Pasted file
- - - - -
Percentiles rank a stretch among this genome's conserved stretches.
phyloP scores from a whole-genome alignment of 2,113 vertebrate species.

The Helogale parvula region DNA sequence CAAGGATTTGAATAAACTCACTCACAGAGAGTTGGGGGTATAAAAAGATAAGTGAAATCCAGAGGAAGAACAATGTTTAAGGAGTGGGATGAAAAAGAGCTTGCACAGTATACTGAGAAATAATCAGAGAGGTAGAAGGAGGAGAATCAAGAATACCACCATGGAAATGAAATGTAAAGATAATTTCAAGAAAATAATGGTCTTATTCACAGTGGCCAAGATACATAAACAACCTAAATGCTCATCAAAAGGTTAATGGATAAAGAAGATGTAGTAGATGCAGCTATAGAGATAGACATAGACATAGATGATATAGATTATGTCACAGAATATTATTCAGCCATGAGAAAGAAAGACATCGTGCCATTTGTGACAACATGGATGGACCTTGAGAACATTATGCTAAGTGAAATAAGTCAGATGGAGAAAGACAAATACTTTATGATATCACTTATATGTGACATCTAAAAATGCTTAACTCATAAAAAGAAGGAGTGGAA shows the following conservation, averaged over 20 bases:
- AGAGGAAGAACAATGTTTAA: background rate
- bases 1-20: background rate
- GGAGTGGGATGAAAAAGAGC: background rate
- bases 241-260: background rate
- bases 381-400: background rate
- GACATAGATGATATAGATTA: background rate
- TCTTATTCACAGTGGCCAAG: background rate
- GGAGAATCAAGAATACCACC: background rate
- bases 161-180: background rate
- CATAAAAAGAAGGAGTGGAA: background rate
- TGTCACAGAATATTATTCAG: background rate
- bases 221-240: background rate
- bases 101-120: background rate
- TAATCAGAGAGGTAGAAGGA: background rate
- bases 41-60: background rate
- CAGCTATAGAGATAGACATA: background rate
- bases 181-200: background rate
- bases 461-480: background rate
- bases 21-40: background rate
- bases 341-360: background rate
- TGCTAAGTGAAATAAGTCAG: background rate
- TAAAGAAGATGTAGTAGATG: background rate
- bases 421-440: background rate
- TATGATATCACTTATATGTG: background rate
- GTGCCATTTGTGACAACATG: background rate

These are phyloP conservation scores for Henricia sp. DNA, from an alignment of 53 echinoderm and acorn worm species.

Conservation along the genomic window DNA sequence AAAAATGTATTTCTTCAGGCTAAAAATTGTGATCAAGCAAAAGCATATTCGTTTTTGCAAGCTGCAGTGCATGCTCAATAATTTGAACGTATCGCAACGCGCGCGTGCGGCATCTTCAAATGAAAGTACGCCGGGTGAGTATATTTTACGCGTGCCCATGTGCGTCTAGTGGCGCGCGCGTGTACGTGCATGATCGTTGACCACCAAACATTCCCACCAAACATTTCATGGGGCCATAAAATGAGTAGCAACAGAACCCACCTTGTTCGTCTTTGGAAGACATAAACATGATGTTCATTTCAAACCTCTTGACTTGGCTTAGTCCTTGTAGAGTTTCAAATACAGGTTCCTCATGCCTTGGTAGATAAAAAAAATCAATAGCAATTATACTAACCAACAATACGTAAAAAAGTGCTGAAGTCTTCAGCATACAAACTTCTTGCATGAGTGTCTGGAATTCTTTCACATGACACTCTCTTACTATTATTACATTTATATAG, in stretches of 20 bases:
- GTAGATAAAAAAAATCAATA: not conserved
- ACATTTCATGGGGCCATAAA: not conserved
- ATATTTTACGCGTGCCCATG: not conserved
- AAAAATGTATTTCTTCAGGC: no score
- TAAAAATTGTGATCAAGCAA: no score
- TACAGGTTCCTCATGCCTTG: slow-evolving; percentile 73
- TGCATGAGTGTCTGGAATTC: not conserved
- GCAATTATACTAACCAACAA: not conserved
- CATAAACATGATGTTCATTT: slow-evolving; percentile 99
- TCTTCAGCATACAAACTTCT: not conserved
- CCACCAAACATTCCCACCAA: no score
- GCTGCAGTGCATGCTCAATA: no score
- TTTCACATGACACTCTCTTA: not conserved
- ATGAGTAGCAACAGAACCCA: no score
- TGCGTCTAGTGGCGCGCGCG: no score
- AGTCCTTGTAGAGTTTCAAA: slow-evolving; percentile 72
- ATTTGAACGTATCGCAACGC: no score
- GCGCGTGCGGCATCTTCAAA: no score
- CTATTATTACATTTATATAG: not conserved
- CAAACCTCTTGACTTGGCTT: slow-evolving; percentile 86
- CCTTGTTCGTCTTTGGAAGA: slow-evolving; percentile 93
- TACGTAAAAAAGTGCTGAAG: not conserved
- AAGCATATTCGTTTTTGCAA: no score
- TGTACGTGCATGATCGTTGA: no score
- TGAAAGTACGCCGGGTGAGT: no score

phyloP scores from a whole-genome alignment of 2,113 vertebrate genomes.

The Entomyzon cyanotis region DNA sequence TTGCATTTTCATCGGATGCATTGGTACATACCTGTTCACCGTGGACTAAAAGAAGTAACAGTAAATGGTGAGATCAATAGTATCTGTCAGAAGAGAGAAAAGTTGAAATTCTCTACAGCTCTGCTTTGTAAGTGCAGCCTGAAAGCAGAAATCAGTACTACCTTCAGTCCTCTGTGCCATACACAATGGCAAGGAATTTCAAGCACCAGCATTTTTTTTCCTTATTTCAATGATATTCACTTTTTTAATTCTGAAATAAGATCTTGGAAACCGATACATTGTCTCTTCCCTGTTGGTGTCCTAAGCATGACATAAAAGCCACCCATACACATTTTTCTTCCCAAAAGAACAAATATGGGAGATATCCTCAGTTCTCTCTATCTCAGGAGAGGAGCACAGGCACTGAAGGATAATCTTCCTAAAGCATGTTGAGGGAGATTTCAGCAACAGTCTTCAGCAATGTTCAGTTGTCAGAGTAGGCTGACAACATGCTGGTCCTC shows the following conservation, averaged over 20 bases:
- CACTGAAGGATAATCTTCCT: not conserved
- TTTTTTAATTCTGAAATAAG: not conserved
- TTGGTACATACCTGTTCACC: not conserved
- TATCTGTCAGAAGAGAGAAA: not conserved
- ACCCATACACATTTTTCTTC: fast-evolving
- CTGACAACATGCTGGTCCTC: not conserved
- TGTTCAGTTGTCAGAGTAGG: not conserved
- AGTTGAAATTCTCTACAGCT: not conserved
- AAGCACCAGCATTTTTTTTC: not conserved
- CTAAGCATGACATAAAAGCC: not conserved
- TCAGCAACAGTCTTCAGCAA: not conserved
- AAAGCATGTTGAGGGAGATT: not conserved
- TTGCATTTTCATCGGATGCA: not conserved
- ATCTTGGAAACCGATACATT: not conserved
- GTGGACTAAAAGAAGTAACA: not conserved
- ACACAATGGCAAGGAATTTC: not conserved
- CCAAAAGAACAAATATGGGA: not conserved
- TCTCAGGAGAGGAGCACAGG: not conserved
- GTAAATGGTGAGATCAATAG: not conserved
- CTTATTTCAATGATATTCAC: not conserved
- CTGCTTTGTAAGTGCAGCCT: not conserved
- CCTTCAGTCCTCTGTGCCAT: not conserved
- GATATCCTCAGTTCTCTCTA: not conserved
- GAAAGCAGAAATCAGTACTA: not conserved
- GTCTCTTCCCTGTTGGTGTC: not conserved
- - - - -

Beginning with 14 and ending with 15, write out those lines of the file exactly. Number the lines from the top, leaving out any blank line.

- TGTCACAGAATATTATTCAG: background rate
- bases 221-240: background rate